A Supply Chain That Runs Itself
Next, you need applications that are interfaced with each other and integrated into the overall system, and standards, standards, standards. Standards to code the job tickets, standards in the way that the databases communicate, standards in the network protocols you use and in the file formats you deploy.
Why Emphasize Standards? Standards allow you to interface and integrate quickly, accurately and efficiently. They also allow you to switch components into and out of your workflows and systems.
Two of the most important standards for process automation in the graphic arts are job definition format (JDF) and extensible markup language (XML). If a system is JDF- or XML-compliant, it can take in JDF or XML data, do something meaningful with it, then spit out information in either of these standard formats.
If, in the earlier example, an automated preflighting solution were not JDF- or XML-enabled, the publisher's job-ticketing system (input to it) would have to be custom tailored to the preflight package, and the job-reception system would have to be coded to accept the preflight reports (output from it). As fast as technology changes, in 18 months or so, there is likely to be a new and improved preflight solution to interface and integrate, for example. Implementing the new solution will take more custom code to accept the new inputs, which takes time and money, and is error-prone.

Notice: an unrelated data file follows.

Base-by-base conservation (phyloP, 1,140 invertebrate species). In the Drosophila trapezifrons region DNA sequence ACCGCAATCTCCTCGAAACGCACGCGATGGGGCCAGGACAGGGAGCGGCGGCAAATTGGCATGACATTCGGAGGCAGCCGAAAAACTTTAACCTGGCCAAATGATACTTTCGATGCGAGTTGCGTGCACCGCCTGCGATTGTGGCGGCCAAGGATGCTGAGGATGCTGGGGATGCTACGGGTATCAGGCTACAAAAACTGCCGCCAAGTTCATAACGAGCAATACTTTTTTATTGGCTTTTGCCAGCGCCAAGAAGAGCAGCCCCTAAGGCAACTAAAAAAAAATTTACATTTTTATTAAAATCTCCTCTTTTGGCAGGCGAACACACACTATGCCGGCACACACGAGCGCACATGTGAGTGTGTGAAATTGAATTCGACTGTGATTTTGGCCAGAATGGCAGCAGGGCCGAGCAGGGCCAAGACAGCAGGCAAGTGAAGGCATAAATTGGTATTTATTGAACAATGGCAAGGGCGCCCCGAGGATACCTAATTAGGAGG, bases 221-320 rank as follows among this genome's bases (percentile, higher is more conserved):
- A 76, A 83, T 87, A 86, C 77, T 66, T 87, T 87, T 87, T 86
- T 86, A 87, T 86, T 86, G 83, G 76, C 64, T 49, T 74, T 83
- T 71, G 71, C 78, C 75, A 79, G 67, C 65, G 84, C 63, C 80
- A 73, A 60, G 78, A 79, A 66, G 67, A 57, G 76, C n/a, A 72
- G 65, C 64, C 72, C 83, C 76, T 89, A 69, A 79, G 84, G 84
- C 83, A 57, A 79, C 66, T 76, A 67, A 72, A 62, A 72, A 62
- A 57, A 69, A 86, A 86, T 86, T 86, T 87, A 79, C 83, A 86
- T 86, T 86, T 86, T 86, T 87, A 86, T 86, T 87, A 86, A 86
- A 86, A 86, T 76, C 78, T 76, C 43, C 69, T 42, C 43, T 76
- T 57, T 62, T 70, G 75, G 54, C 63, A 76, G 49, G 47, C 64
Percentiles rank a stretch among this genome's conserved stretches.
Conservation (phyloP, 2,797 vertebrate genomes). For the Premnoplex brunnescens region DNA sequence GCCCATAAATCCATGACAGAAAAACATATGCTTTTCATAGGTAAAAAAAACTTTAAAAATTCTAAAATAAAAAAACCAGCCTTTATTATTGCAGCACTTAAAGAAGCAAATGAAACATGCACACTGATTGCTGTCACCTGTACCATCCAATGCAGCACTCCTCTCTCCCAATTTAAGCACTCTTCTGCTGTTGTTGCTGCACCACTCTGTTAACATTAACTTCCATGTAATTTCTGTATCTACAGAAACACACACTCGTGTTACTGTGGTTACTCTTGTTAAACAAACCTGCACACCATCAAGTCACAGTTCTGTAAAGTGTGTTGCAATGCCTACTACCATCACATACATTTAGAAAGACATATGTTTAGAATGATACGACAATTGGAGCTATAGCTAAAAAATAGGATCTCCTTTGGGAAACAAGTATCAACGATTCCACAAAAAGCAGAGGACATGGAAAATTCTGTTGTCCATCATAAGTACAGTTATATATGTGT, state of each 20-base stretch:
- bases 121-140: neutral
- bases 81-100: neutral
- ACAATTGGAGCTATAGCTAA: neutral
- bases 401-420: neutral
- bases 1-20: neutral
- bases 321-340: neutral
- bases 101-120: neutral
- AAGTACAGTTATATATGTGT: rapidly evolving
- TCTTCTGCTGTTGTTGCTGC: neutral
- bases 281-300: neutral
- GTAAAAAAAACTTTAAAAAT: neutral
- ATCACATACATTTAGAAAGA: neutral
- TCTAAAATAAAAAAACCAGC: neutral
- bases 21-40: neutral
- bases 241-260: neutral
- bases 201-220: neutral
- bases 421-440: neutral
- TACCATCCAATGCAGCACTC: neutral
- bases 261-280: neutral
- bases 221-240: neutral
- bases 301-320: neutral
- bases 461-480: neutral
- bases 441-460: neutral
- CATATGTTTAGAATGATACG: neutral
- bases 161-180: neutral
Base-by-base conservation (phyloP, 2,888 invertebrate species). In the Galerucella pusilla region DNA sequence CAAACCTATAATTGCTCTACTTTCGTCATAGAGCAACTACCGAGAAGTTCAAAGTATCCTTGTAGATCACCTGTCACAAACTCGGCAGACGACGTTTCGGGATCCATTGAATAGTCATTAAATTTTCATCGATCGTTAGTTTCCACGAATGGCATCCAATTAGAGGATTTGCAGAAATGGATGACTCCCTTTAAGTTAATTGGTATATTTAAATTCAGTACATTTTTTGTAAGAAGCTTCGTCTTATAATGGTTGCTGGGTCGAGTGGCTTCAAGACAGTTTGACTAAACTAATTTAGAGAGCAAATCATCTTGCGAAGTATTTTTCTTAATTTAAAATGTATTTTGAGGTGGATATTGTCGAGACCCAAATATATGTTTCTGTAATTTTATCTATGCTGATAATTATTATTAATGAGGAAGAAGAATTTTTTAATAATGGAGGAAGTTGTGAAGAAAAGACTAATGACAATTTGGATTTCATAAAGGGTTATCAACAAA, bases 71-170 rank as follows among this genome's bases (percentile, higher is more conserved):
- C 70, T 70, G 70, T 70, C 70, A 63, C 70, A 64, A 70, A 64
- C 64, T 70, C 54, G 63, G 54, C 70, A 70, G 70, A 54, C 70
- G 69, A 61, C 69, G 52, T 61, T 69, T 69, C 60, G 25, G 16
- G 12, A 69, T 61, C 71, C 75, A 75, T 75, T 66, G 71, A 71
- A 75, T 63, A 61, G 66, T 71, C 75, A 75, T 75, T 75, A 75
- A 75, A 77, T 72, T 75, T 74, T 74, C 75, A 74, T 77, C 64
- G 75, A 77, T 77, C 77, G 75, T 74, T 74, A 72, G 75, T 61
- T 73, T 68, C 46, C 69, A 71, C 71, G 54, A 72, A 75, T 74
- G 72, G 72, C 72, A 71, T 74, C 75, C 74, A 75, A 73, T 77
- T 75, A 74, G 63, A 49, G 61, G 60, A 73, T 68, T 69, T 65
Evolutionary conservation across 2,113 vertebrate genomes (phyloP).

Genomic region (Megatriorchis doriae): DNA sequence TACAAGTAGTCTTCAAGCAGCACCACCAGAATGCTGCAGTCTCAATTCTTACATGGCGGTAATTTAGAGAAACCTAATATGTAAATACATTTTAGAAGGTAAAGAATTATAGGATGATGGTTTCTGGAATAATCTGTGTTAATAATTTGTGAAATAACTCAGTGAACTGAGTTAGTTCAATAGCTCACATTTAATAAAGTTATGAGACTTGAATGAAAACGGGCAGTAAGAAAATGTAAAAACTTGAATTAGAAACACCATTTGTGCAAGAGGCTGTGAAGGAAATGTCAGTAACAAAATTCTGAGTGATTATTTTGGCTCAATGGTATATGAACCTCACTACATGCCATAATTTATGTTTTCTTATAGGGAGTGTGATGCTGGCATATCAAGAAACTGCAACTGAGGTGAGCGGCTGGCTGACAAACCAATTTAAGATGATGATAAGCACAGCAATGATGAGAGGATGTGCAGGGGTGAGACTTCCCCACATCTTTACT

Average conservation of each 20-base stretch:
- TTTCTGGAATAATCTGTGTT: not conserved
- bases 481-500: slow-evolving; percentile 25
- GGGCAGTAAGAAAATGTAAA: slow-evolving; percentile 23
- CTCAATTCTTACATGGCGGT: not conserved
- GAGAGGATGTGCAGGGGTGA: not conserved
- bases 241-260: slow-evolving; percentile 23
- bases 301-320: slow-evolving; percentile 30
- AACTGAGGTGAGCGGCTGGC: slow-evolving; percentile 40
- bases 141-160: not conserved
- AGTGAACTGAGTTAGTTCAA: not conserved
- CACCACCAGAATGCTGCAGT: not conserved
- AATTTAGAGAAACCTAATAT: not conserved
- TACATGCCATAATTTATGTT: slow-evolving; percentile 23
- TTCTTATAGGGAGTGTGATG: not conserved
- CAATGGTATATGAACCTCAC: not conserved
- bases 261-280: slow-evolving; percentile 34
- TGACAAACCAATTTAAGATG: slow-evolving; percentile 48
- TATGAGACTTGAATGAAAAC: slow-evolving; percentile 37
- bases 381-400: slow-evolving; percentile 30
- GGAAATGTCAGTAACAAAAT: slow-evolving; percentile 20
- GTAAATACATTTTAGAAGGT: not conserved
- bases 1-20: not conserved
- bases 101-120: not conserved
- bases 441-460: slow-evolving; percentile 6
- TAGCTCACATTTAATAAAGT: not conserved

If the preflight solution is JDF- or XML-compliant, custom coding is not needed. A file will pass through an XML booking process extracting various data and inserting it into a JDF job ticket near the initial production stage. Knowing the value of standards allows you to make informed system and software purchasing decisions.
- Alan Darling
Alan Darling is executive VP of Vio Inc. He participates in several leading industry organizations, including CIP4 (the parent organization of JDF), AdsML, CGATS (Committee for Graphic Arts Technology Standards), DDAP (Digital Distribution of Advertising for Publications), GRACoL (General Requirements for Applications in Commercial Offset Lithography), and the Ghent PDF Workgroup.